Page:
The surprising and magical benefits of making “brand” a product requirement
by Robert Barlow-Busch
Have you ever marvelled at the difficulty of getting everyone aligned behind the same vision of a product? Marketing and technology often seem especially at odds, with design caught in the middle trying to make sense of it all. Well, there’s a simple way to hugely alleviate these issues, and it’s got a name that has come under fire in recent years: BRAND.
Yes, brand. And hold on, marketers, before you get all high ‘n mighty on everyone; we know brand was originally your idea. Please realize we’re not talking about logos anymore. We’re talking about experiences.
Brand exists only in the mind of a customer. And we cannot design experiences, at least not directly. But there’s good news still: we CAN design the setting in which experiences take place, which CAN influence the meaning that people assign those experiences in their minds. Our choices as product designers (and developers) can have a huge effect on the outcome.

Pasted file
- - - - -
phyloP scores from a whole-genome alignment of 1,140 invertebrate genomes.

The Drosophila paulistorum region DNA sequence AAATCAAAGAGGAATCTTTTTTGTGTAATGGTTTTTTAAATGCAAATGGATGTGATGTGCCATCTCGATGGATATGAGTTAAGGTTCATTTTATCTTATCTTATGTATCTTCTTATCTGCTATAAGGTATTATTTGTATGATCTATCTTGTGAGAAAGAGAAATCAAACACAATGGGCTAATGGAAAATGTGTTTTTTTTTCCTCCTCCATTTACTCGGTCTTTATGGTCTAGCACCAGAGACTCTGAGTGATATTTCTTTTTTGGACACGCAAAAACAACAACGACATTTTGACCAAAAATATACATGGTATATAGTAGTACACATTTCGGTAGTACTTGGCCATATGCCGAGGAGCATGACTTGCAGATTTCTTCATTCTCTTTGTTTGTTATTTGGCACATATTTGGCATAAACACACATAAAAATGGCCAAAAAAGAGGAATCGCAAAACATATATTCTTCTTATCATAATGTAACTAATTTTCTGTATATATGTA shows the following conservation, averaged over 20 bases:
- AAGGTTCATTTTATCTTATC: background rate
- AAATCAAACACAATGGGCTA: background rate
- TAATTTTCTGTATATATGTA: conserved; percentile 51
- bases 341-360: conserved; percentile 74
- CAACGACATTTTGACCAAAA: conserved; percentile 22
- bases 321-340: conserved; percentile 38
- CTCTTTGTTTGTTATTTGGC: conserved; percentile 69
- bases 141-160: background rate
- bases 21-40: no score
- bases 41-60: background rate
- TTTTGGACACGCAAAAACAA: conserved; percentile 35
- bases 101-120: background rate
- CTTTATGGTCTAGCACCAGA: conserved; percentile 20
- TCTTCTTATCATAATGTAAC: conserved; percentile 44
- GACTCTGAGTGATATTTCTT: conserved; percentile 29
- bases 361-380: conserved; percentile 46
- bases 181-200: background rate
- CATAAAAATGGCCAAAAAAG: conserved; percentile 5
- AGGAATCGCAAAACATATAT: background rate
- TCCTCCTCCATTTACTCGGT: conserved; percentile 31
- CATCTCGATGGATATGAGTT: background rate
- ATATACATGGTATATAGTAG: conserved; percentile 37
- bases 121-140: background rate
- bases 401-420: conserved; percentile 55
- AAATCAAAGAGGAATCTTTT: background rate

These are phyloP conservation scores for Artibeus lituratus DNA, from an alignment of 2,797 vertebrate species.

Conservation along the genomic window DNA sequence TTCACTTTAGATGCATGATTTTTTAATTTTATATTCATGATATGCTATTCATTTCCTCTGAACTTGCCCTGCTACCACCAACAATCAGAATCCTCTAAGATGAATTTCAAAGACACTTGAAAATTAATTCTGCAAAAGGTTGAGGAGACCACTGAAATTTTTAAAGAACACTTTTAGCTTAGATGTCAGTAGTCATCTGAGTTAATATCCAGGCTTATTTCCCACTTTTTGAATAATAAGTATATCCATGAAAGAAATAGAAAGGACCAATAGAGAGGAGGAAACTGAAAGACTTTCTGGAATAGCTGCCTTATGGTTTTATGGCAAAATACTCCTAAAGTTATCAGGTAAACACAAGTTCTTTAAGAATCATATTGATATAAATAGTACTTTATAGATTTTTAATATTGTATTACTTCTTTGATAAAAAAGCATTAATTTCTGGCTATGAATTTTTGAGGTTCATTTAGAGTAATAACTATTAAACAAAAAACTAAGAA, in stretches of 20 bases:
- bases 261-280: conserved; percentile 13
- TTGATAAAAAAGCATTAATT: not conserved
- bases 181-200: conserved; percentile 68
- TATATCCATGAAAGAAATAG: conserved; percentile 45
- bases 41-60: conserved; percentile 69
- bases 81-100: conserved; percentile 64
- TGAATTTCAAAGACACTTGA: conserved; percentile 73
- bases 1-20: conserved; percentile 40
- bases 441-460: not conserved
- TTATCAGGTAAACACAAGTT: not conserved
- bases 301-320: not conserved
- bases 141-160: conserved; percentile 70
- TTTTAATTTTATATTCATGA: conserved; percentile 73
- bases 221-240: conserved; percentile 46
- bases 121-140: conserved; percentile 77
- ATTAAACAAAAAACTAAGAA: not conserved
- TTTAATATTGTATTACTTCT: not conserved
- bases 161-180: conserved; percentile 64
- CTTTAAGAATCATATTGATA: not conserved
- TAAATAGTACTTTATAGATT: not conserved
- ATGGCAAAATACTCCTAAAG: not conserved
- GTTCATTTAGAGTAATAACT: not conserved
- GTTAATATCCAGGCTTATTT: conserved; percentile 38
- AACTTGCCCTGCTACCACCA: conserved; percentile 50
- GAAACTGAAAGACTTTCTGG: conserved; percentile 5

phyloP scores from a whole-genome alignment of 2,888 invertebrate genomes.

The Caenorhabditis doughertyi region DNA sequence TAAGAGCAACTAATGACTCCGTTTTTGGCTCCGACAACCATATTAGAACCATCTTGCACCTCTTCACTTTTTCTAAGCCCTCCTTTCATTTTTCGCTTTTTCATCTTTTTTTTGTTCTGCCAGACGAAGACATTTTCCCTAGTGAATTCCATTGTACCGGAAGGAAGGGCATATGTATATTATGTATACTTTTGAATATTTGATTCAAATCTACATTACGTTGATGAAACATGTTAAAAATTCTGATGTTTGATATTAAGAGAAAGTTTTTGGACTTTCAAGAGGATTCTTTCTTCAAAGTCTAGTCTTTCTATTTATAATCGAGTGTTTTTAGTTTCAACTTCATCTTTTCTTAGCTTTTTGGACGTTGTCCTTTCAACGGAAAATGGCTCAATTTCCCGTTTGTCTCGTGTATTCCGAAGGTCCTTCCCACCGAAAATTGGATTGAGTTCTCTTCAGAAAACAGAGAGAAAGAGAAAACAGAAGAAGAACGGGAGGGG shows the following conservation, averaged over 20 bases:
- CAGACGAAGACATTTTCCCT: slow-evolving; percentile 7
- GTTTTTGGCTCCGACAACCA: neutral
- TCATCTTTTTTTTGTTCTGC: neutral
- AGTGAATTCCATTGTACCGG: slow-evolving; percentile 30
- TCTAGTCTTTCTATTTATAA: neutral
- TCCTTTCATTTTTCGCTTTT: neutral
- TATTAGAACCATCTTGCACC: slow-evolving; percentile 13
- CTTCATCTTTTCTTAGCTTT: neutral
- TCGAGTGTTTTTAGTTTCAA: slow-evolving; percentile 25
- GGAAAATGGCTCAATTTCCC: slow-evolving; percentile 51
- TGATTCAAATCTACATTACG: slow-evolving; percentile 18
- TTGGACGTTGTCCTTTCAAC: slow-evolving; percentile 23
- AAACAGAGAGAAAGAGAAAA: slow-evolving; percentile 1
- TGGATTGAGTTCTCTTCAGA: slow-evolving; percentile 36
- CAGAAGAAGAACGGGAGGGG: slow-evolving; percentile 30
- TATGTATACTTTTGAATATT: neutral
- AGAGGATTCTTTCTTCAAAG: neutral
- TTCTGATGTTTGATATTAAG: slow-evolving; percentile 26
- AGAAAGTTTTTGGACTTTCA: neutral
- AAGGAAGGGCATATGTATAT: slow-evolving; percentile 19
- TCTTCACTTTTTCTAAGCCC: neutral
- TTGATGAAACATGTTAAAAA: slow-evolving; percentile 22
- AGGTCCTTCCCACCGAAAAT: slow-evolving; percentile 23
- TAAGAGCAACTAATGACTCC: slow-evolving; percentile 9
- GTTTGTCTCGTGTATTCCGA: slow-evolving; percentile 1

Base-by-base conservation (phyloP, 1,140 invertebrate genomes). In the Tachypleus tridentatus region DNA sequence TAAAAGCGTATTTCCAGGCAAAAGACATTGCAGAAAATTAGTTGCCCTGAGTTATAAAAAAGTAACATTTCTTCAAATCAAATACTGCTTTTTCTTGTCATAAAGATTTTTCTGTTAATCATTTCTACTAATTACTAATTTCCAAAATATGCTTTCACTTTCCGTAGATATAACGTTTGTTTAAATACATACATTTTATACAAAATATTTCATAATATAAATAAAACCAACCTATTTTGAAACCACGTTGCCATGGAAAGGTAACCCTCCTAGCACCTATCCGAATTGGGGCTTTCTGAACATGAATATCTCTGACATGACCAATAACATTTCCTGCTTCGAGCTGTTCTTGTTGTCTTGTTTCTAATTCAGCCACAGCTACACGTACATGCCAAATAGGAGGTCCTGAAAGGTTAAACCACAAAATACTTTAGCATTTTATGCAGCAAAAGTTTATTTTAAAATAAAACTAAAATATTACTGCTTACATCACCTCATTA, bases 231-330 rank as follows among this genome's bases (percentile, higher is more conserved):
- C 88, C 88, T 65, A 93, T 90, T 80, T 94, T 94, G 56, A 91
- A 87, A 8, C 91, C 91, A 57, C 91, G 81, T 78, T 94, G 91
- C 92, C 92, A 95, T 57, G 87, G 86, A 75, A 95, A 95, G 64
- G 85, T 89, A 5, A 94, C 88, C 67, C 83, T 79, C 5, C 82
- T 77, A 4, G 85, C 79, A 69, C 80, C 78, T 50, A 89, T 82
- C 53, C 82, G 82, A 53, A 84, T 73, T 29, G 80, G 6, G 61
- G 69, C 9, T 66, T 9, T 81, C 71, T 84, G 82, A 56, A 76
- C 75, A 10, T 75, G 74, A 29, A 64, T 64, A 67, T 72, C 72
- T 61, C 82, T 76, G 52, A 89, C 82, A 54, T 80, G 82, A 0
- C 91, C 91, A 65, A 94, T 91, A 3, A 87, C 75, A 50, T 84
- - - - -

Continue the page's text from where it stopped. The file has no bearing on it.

My thesis here is simple: make brand a product requirement.
Express your brand in terms of the emotions you want to evoke in people and the meanings you want them to ascribe. Then make those expressions concrete targets the product is required to hit. From my experience, this approach is remarkable for its ability to get everyone aligned, regardless of their position in an organization. It’s like magic!
Last weekend, I took the students of Wilfred Laurier University on a deep dive into these concepts at the Laurier Marketing Association’s annual conference. It seemed appropriate, given the conference theme of “The Future of Branding: A Forum for Technology in Marketing”. Flip through my slides below, or click through to Slideshare to view the speaker notes as well.
What do you think: is the concept of brand dead, or is it stronger than ever?